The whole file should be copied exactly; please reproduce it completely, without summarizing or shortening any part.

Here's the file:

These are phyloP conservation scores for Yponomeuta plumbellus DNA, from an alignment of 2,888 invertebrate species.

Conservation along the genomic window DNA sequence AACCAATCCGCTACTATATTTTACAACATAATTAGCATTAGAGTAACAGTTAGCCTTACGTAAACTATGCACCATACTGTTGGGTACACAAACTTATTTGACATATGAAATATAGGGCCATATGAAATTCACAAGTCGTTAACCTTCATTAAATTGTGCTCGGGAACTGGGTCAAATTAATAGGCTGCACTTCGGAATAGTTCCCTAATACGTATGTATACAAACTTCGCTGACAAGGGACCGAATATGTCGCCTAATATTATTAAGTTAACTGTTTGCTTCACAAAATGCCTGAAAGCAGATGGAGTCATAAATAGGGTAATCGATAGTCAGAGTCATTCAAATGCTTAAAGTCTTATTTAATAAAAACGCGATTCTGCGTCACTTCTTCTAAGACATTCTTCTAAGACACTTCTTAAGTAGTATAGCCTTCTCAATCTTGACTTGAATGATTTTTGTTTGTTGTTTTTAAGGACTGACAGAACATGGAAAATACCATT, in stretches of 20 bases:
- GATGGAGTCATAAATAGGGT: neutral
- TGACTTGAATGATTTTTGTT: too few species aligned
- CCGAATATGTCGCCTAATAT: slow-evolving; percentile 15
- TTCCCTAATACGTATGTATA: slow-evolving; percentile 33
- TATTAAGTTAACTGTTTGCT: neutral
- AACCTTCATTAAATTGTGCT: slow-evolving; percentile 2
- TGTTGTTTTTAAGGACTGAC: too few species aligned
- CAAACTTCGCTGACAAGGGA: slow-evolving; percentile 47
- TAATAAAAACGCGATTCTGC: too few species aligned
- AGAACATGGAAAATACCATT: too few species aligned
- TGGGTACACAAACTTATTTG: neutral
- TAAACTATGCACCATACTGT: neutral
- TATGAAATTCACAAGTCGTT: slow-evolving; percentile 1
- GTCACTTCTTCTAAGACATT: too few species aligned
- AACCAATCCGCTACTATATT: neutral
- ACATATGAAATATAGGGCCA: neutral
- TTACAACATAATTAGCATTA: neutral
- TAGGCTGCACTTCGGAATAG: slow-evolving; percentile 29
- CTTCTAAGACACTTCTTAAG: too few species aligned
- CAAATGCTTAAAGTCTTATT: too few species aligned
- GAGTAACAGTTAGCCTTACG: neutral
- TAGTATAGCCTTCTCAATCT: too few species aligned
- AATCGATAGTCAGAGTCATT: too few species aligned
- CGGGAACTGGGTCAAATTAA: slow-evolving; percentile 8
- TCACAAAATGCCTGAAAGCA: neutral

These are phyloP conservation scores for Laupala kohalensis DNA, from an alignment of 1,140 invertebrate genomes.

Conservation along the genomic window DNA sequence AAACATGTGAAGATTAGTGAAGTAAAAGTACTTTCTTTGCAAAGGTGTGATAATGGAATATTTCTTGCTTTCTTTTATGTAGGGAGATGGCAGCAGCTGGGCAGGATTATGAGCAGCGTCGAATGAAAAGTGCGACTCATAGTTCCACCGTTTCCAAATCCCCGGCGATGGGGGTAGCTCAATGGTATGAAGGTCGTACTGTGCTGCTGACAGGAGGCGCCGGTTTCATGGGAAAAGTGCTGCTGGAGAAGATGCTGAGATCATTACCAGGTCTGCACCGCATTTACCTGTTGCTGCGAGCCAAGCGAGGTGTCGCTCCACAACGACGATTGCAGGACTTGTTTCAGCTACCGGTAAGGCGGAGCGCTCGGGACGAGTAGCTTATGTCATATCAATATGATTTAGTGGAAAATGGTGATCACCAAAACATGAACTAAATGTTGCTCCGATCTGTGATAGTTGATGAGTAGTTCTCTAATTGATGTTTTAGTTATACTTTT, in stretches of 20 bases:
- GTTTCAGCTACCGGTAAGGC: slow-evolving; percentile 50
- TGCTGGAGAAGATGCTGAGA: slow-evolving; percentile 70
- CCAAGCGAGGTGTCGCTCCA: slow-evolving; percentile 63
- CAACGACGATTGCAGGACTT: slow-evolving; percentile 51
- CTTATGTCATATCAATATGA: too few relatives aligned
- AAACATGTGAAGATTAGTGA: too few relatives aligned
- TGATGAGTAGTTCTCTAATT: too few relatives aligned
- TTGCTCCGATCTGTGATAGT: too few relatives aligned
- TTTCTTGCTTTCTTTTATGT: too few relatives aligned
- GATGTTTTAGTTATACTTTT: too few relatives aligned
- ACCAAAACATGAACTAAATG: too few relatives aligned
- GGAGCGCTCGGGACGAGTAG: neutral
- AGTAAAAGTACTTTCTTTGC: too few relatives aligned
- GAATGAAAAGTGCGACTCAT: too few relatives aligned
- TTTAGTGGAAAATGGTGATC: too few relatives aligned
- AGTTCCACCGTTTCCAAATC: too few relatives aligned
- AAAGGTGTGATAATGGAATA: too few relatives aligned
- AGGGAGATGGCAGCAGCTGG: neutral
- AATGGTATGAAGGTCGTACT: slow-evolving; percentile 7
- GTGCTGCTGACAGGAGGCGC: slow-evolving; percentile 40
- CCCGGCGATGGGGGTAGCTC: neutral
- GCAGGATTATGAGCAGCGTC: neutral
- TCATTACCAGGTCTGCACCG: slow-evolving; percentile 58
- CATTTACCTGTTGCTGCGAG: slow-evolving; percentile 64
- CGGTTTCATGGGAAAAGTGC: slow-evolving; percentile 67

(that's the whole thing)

These are phyloP conservation scores for Yponomeuta plumbellus DNA, from an alignment of 2,888 invertebrate species.

Conservation along the genomic window DNA sequence AACCAATCCGCTACTATATTTTACAACATAATTAGCATTAGAGTAACAGTTAGCCTTACGTAAACTATGCACCATACTGTTGGGTACACAAACTTATTTGACATATGAAATATAGGGCCATATGAAATTCACAAGTCGTTAACCTTCATTAAATTGTGCTCGGGAACTGGGTCAAATTAATAGGCTGCACTTCGGAATAGTTCCCTAATACGTATGTATACAAACTTCGCTGACAAGGGACCGAATATGTCGCCTAATATTATTAAGTTAACTGTTTGCTTCACAAAATGCCTGAAAGCAGATGGAGTCATAAATAGGGTAATCGATAGTCAGAGTCATTCAAATGCTTAAAGTCTTATTTAATAAAAACGCGATTCTGCGTCACTTCTTCTAAGACATTCTTCTAAGACACTTCTTAAGTAGTATAGCCTTCTCAATCTTGACTTGAATGATTTTTGTTTGTTGTTTTTAAGGACTGACAGAACATGGAAAATACCATT, in stretches of 20 bases:
- GATGGAGTCATAAATAGGGT: neutral
- TGACTTGAATGATTTTTGTT: too few species aligned
- CCGAATATGTCGCCTAATAT: slow-evolving; percentile 15
- TTCCCTAATACGTATGTATA: slow-evolving; percentile 33
- TATTAAGTTAACTGTTTGCT: neutral
- AACCTTCATTAAATTGTGCT: slow-evolving; percentile 2
- TGTTGTTTTTAAGGACTGAC: too few species aligned
- CAAACTTCGCTGACAAGGGA: slow-evolving; percentile 47
- TAATAAAAACGCGATTCTGC: too few species aligned
- AGAACATGGAAAATACCATT: too few species aligned
- TGGGTACACAAACTTATTTG: neutral
- TAAACTATGCACCATACTGT: neutral
- TATGAAATTCACAAGTCGTT: slow-evolving; percentile 1
- GTCACTTCTTCTAAGACATT: too few species aligned
- AACCAATCCGCTACTATATT: neutral
- ACATATGAAATATAGGGCCA: neutral
- TTACAACATAATTAGCATTA: neutral
- TAGGCTGCACTTCGGAATAG: slow-evolving; percentile 29
- CTTCTAAGACACTTCTTAAG: too few species aligned
- CAAATGCTTAAAGTCTTATT: too few species aligned
- GAGTAACAGTTAGCCTTACG: neutral
- TAGTATAGCCTTCTCAATCT: too few species aligned
- AATCGATAGTCAGAGTCATT: too few species aligned
- CGGGAACTGGGTCAAATTAA: slow-evolving; percentile 8
- TCACAAAATGCCTGAAAGCA: neutral

These are phyloP conservation scores for Laupala kohalensis DNA, from an alignment of 1,140 invertebrate genomes.

Conservation along the genomic window DNA sequence AAACATGTGAAGATTAGTGAAGTAAAAGTACTTTCTTTGCAAAGGTGTGATAATGGAATATTTCTTGCTTTCTTTTATGTAGGGAGATGGCAGCAGCTGGGCAGGATTATGAGCAGCGTCGAATGAAAAGTGCGACTCATAGTTCCACCGTTTCCAAATCCCCGGCGATGGGGGTAGCTCAATGGTATGAAGGTCGTACTGTGCTGCTGACAGGAGGCGCCGGTTTCATGGGAAAAGTGCTGCTGGAGAAGATGCTGAGATCATTACCAGGTCTGCACCGCATTTACCTGTTGCTGCGAGCCAAGCGAGGTGTCGCTCCACAACGACGATTGCAGGACTTGTTTCAGCTACCGGTAAGGCGGAGCGCTCGGGACGAGTAGCTTATGTCATATCAATATGATTTAGTGGAAAATGGTGATCACCAAAACATGAACTAAATGTTGCTCCGATCTGTGATAGTTGATGAGTAGTTCTCTAATTGATGTTTTAGTTATACTTTT, in stretches of 20 bases:
- GTTTCAGCTACCGGTAAGGC: slow-evolving; percentile 50
- TGCTGGAGAAGATGCTGAGA: slow-evolving; percentile 70
- CCAAGCGAGGTGTCGCTCCA: slow-evolving; percentile 63
- CAACGACGATTGCAGGACTT: slow-evolving; percentile 51
- CTTATGTCATATCAATATGA: too few relatives aligned
- AAACATGTGAAGATTAGTGA: too few relatives aligned
- TGATGAGTAGTTCTCTAATT: too few relatives aligned
- TTGCTCCGATCTGTGATAGT: too few relatives aligned
- TTTCTTGCTTTCTTTTATGT: too few relatives aligned
- GATGTTTTAGTTATACTTTT: too few relatives aligned
- ACCAAAACATGAACTAAATG: too few relatives aligned
- GGAGCGCTCGGGACGAGTAG: neutral
- AGTAAAAGTACTTTCTTTGC: too few relatives aligned
- GAATGAAAAGTGCGACTCAT: too few relatives aligned
- TTTAGTGGAAAATGGTGATC: too few relatives aligned
- AGTTCCACCGTTTCCAAATC: too few relatives aligned
- AAAGGTGTGATAATGGAATA: too few relatives aligned
- AGGGAGATGGCAGCAGCTGG: neutral
- AATGGTATGAAGGTCGTACT: slow-evolving; percentile 7
- GTGCTGCTGACAGGAGGCGC: slow-evolving; percentile 40
- CCCGGCGATGGGGGTAGCTC: neutral
- GCAGGATTATGAGCAGCGTC: neutral
- TCATTACCAGGTCTGCACCG: slow-evolving; percentile 58
- CATTTACCTGTTGCTGCGAG: slow-evolving; percentile 64
- CGGTTTCATGGGAAAAGTGC: slow-evolving; percentile 67